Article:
Timeshift, lots of politicians commented about Wikipedia: Google News is your friend. Kevin Rudd admitted that his staff had probably been editing articles and that he thought it was "entirely legitimate" for political staff to do so, do you think that should go in his bio or are you being partisan about this? Sarah 05:28, 28 August 2007 (UTC)
Did Rudd attack wikipedia? Did he say as much as Downer did? Is Rudd a part of the government of the day? No. Are you welcome to add it to Rudd's article? Yes. Timeshift 05:35, 28 August 2007 (UTC)
Your argument is absurd and partisan. And to your question in response to me just above, yes, when something is contested we need consensus. Obviously this is contested. Sarah 05:43, 28 August 2007 (UTC)
Your argument is circular. I said we need consensus to remove what was added. You said it needed consensus to be added. When something is contested, we need consensus. You in affect said we didn't. Get your stuff together, regather your thoughts, stop accusing me of partisan accusations, and re-state it so your argument is not circular. Timeshift 05:47, 28 August 2007 (UTC)
You are straying towards incivility with your "foaming at the mouth" comment and "arrogant comments" edit summary. So far, five people have expressed the opinion that the Wikipedia comments are inappropriate on this article, either on this talk page or in edit summaries. You and the two other people who have shown any support for these comments being included, have not, in my opinion, provided a sufficient justification for the inclusion of these comments in a biography of this subject. - Mark 06:14, 28 August 2007 (UTC)
Timeshift, maybe you should read up on what a circular argument actually is. I don't think it's what you think it is. Sarah's point about consensus is actually the same as yours. I for one would like to say, it is not notable in the scheme of Downer's entire life and career. Prester John -(Talk to the Hand) 06:52, 28 August 2007 (UTC)
Agreed. Recurring dreams 08:15, 29 August 2007 (UTC)

Where is our Australian Sense of Humour?[edit]

I agree that ideologically motivated comments are not proper in the main entry or in the talk page and I welcome locking the entry. However, some wit comments, we could all laugh about (hopefully including Downer himself), should be allowed. (I rather liked the “Captain the Smirk” attribute reported in the press. This is the reason I dropped in.)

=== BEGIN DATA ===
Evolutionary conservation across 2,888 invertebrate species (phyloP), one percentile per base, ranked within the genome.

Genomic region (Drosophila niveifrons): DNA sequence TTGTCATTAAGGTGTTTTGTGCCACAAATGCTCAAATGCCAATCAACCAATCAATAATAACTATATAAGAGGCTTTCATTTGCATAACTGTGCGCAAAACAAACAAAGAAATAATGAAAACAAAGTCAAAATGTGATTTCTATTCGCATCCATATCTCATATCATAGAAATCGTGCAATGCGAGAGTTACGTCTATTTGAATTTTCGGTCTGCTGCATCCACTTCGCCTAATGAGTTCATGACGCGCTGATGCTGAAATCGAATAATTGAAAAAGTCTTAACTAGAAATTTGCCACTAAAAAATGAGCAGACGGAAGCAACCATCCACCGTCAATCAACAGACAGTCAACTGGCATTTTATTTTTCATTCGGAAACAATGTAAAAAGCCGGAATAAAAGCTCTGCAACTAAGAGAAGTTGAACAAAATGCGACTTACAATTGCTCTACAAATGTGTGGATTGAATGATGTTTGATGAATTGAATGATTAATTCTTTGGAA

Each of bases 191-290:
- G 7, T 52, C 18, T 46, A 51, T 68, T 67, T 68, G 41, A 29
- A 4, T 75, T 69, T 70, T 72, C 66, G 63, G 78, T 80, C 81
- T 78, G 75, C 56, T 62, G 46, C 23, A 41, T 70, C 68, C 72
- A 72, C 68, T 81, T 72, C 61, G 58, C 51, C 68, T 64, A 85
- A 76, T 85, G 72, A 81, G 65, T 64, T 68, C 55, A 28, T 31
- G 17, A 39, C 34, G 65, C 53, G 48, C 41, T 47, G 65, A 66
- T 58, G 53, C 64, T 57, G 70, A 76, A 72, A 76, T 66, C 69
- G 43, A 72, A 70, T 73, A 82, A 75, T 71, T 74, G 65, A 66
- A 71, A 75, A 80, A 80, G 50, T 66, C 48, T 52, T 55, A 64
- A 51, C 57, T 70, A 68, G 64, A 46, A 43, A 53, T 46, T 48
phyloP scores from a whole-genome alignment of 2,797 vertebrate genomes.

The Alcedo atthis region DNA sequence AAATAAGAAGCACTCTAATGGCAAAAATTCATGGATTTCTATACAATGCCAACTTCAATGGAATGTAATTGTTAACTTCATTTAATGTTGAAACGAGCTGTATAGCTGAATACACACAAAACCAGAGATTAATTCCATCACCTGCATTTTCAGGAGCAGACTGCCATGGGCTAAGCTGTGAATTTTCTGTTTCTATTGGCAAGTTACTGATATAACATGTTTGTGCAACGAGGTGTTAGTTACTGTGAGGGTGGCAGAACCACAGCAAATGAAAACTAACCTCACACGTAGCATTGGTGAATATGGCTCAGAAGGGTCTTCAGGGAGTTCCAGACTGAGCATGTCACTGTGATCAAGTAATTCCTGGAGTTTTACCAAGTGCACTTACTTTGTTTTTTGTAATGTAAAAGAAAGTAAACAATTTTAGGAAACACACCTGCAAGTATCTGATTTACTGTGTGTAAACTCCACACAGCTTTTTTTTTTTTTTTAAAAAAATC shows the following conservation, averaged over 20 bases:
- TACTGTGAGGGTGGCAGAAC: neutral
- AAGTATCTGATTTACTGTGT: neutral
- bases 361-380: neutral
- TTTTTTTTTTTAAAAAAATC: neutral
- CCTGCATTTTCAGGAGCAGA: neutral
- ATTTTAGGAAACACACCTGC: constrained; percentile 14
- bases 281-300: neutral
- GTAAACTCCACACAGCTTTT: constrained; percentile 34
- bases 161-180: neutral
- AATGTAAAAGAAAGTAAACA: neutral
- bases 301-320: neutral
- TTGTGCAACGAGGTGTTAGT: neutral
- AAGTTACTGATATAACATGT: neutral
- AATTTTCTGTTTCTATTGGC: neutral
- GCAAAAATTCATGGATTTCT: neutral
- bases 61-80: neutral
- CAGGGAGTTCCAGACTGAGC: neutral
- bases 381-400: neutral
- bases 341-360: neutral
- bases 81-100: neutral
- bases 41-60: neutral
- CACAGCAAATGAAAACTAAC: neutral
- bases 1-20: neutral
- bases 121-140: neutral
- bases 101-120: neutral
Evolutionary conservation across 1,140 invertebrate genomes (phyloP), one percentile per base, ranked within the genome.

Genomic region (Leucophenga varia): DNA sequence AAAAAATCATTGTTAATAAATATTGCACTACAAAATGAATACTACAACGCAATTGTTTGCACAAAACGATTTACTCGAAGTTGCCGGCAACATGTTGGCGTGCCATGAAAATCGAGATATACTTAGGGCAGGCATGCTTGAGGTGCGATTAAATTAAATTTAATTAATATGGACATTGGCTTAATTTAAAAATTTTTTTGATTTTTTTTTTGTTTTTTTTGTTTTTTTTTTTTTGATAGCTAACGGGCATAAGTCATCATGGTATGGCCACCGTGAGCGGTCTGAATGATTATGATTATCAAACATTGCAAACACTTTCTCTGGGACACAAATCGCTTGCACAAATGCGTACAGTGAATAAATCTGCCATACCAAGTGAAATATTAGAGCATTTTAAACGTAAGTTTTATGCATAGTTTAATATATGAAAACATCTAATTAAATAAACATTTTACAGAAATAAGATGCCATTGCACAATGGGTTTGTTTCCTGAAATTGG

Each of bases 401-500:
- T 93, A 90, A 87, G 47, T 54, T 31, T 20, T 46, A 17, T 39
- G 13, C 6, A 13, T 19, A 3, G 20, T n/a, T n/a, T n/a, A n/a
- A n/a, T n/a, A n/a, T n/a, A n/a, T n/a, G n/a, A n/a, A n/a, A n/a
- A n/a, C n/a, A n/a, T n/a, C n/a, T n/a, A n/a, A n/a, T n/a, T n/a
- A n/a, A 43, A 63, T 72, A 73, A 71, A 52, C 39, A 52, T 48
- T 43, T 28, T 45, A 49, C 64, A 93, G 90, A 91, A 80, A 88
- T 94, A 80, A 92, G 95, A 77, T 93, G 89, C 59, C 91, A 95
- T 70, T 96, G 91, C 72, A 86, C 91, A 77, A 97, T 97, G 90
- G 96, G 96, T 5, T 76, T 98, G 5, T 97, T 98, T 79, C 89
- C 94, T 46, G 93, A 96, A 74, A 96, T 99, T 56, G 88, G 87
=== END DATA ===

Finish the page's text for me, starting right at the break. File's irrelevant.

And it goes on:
Wit and not ill intended comments could shed some light on a person that would be hard to express otherwise.

I admit that it is hard to talk about politicians without an ideology in the background, but give it a try and restore some of the shine lost about our Australian sense of humour.

I'm disapointed that there are still people here that have to actually prove Downer's comment on Wikipedia correct. Since the article is locked, I assume that citation has been added by an editor who allowed his ideological bias to cloud a better judgement. This does not help Wikipedia image.

Damir Ibrisimovic 15:16, 27 August 2007 (UTC)

Damir Ibrisimovic 05:17, 26 August 2007 (UTC)

"Captain the Smirk"? I assume you mean "Captain Smirk", which was given to Costello, not Downer. Kransky (talk) 07:15, 18 November 2007 (UTC)

Ongoing NPOV issues[edit]

There seems to be a large amount of POV creep into this article with a number of statements that need some re-writing particularly regarding recent events. There also seems to be some undue weight issues that need some looking at. I'm intended to give this article a once over in the next couple of days to see if it can be improved and expanded. Thewinchester (talk) 12:18, 28 August 2007 (UTC)

Are any specific issues going to be raised? It is pointless having the POV header if no issues can be identified. Let's remove it until such time as an editor actually brings forth a specific dispute. --Wm 03:08, 4 December 2007 (UTC)

Article structure[edit]